Delay of payment of employer payroll taxes.
The provision allows employers and self-employed individuals to defer payment of the employer share of the Social Security tax they otherwise are responsible for paying to the federal government with respect to their employees. Employers generally are responsible for paying a 6.2-percent Social Security tax on employee wages. The provision requires that the deferred employment tax be paid over the following two years, with half of the amount required to be paid by December 31, 2021, and the other half by December 31, 2022.
Modifications for net operating losses.
The provision relaxes the limitations on a company’s use of losses. Net operating losses (NOL) are currently subject to a taxable-income limitation, and they cannot be carried back to reduce income in a prior tax year. The provision provides that an NOL arising in a tax year beginning in 2018, 2019, or 2020 can be carried back five years. The provision also temporarily removes the taxable income limitation to allow an NOL to offset income fully. These changes will allow companies to utilize losses and amend prior year returns, which will provide critical cash flow and liquidity during the COVID-19 emergency.
Modification of limitation on losses for taxpayers other than corporations.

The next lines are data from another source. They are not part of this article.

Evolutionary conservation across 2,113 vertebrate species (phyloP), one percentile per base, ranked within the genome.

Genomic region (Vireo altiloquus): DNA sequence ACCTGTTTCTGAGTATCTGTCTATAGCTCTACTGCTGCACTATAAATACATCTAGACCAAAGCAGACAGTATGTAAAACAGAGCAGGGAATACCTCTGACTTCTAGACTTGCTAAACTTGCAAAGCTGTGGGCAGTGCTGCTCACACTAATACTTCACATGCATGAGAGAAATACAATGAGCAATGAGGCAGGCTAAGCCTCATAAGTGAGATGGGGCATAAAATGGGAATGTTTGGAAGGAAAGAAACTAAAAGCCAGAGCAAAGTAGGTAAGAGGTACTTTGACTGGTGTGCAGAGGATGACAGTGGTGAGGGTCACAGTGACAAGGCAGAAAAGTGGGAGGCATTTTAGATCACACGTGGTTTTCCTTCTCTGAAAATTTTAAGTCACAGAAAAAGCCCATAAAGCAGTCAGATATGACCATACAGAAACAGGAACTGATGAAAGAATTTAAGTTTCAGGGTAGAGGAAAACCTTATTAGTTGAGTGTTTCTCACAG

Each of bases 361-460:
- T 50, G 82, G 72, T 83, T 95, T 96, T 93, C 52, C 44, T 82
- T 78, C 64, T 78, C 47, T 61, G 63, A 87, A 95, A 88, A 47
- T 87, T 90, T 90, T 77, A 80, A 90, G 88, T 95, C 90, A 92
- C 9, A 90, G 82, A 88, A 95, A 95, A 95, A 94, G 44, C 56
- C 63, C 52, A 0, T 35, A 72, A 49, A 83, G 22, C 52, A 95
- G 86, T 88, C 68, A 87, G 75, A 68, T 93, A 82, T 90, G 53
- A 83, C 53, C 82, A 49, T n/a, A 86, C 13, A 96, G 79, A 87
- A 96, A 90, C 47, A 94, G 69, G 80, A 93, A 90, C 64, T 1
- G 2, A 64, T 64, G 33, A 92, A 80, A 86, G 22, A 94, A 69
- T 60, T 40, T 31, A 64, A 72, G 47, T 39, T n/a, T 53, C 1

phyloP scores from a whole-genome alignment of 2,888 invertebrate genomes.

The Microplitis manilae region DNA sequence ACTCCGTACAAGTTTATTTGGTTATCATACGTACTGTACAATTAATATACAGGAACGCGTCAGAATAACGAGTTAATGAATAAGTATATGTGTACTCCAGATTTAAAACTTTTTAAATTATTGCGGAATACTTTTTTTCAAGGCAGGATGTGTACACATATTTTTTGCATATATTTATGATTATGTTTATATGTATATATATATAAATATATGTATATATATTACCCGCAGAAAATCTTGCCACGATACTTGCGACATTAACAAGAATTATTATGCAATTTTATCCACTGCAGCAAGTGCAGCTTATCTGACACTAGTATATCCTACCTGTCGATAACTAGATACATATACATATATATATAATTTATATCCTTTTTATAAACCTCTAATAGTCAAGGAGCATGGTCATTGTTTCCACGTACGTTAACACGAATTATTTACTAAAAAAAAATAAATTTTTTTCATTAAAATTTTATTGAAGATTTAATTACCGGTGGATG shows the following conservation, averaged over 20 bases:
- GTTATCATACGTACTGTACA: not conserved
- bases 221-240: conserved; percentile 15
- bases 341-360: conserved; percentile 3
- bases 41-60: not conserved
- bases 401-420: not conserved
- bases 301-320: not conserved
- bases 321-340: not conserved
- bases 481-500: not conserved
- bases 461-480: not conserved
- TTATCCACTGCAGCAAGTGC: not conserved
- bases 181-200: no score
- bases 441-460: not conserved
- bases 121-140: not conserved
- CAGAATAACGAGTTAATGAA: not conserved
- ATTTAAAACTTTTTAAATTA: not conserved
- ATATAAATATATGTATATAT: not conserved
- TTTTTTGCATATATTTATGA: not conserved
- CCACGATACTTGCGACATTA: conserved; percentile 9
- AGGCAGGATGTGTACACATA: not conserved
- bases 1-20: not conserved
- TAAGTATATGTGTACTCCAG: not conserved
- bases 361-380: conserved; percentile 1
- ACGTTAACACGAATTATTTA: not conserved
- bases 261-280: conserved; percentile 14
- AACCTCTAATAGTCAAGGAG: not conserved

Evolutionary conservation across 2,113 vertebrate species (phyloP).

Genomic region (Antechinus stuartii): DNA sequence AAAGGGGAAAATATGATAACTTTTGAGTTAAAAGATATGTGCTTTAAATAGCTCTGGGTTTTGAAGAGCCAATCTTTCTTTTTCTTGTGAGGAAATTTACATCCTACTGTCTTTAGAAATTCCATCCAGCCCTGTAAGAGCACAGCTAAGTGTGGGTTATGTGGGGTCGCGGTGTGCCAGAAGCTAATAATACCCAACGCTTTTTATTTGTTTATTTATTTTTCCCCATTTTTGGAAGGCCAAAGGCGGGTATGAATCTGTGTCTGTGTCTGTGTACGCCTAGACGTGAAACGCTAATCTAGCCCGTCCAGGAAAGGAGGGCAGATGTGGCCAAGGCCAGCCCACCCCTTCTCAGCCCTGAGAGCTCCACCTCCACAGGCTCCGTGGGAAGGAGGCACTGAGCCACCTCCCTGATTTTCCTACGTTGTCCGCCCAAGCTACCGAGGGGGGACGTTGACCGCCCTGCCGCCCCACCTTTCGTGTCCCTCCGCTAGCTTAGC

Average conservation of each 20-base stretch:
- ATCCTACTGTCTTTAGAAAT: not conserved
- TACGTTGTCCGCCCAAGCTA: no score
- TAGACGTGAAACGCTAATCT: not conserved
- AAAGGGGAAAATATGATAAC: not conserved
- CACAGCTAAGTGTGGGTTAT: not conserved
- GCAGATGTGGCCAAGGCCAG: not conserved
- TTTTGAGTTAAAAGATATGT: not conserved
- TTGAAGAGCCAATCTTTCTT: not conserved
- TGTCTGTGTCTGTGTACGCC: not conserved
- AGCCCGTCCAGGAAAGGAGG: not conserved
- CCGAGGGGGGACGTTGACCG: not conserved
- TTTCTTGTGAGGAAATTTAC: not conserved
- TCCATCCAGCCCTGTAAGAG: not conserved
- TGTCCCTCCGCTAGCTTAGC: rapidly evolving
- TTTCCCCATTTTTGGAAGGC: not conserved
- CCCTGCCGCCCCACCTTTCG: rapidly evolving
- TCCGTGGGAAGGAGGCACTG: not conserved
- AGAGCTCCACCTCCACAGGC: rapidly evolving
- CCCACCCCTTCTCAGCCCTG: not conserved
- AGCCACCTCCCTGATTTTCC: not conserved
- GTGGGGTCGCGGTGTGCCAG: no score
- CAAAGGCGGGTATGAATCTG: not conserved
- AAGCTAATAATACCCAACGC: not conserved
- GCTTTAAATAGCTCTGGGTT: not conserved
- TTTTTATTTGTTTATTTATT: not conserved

The provision modifies the loss limitation applicable to pass-through businesses and sole proprietors, so they can utilize excess business losses and access critical cash flow to maintain operations and payroll for their employees.
Modification of credit for prior year minimum tax liability of corporations.
The corporate alternative minimum tax (AMT) was repealed as part of the Tax Cuts and Jobs Act. Still, corporate AMT credits were made available as refundable credits over several years, ending in 2021. The provision accelerates the ability of companies to recover those AMT credits, permitting companies to claim a refund now and obtain additional cash flow during the COVID-19 emergency.
Modification of limitation on business interest.
The provision temporarily increases the amount of interest expense businesses are allowed to deduct on their tax returns by increasing the 30-percent limitation to 50 percent of taxable income (with adjustments) for 2019 and 2020.
Exclusion for certain employer payments of student loans.
The provision enables employers to provide a student loan repayment benefit to employees on a tax-free basis. Under the provision, an employer may contribute up to $5,250 annually toward an employee’s student loans, and such payment would be excluded from the employee’s income. The $5,250 cap applies to both the new student loan repayment benefit as well as other educational assistance (e.g., tuition, fees, books) provided by the employer under current law. The provision applies to any student loan payments made by an employer on behalf of an employee after date of enactment and before January 1, 2021.
For those employing more than 500 employees, it’s expected the Federal Reserve and Treasury Department will be announcing new credit facilities that are likely to be set up to support lending to larger companies.